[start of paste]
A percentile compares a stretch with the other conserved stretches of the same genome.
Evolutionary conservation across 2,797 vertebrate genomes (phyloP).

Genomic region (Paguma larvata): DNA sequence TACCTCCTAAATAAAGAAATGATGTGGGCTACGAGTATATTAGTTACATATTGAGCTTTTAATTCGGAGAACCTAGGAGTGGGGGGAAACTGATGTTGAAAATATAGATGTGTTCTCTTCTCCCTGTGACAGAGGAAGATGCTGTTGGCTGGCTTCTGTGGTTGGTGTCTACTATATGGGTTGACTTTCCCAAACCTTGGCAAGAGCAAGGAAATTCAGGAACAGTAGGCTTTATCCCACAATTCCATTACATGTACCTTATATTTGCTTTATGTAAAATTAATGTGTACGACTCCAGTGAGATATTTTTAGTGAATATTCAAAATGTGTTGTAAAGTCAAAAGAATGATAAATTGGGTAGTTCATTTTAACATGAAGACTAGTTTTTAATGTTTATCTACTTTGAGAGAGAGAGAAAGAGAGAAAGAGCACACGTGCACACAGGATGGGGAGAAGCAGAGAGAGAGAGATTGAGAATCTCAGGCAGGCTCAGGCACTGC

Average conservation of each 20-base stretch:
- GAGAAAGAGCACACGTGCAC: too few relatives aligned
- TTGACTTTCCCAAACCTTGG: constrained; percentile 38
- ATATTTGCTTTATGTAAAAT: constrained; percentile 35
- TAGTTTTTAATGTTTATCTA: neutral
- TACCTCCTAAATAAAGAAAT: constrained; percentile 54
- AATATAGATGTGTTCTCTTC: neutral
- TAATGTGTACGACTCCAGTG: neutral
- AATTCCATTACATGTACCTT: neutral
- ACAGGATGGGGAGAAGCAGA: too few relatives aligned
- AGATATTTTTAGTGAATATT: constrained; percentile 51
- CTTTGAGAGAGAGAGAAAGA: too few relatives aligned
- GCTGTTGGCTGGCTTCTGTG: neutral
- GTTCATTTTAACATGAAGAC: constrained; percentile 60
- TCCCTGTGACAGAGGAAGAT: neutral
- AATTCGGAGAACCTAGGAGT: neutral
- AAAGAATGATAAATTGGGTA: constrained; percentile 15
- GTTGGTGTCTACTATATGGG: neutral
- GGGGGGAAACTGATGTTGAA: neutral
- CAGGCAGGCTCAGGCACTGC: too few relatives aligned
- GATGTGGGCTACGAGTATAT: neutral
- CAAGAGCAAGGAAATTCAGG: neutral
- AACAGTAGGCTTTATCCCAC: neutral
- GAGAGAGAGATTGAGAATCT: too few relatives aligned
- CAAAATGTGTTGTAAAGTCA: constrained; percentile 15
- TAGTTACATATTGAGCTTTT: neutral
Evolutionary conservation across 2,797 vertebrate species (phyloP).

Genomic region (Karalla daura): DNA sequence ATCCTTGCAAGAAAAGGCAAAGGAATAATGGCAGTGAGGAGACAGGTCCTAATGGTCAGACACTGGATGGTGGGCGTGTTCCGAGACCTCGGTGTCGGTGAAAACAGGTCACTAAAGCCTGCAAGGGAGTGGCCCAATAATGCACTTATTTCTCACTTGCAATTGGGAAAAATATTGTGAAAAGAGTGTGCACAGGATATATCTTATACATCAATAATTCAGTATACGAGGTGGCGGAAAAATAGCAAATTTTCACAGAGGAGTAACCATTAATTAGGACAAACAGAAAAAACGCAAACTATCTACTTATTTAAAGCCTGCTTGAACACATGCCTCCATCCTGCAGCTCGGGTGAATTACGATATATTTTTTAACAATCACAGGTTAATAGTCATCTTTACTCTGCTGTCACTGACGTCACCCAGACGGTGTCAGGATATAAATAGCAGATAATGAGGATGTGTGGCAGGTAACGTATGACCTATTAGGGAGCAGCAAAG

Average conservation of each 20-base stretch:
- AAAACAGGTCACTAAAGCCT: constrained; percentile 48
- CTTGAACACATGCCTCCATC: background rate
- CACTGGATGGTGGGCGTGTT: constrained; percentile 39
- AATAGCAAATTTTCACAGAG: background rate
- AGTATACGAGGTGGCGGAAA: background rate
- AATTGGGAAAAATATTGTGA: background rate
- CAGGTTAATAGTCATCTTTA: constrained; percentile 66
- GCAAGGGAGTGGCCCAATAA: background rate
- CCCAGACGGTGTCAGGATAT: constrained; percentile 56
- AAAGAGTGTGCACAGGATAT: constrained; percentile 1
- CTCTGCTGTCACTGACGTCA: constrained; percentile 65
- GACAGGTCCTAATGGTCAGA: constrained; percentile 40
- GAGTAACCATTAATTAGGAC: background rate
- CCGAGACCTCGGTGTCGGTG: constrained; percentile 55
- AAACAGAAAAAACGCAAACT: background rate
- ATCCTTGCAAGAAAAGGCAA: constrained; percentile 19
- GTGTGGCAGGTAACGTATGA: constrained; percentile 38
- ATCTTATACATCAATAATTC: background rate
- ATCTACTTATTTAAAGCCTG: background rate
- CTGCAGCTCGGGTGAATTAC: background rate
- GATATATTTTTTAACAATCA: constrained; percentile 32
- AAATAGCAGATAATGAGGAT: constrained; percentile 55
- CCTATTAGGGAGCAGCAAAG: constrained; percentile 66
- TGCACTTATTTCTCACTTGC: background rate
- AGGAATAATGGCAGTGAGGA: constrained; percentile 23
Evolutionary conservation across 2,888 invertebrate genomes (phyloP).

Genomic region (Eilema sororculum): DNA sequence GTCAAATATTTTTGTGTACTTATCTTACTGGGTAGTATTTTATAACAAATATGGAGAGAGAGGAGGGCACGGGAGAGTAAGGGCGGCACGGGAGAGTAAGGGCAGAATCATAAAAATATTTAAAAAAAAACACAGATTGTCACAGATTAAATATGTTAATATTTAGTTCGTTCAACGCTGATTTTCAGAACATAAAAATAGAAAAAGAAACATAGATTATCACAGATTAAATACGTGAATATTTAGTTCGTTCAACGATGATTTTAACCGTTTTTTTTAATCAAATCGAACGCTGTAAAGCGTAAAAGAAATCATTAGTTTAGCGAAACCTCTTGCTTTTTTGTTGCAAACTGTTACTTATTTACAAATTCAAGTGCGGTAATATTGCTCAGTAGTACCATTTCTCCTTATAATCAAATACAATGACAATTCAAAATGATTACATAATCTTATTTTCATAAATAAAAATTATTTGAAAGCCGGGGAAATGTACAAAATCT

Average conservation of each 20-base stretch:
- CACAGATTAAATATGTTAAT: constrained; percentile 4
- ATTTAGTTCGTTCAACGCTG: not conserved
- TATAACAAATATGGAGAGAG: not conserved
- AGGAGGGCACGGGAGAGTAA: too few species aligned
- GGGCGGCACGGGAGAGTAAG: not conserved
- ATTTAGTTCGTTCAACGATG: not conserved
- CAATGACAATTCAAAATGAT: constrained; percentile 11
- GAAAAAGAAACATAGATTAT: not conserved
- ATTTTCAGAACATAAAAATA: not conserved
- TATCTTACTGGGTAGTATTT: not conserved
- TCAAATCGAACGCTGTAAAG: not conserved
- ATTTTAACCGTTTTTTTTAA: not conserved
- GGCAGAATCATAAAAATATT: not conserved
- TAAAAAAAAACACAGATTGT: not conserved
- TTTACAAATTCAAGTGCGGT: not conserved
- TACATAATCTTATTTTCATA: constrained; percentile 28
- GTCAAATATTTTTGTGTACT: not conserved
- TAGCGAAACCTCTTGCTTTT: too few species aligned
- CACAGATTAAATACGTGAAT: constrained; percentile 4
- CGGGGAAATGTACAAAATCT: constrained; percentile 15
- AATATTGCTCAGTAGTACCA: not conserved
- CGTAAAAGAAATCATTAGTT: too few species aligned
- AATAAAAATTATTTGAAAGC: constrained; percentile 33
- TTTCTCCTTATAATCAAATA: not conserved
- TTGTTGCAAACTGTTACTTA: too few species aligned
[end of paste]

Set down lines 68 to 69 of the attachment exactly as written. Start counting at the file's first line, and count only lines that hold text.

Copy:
- GAAAAAGAAACATAGATTAT: not conserved
- ATTTTCAGAACATAAAAATA: not conserved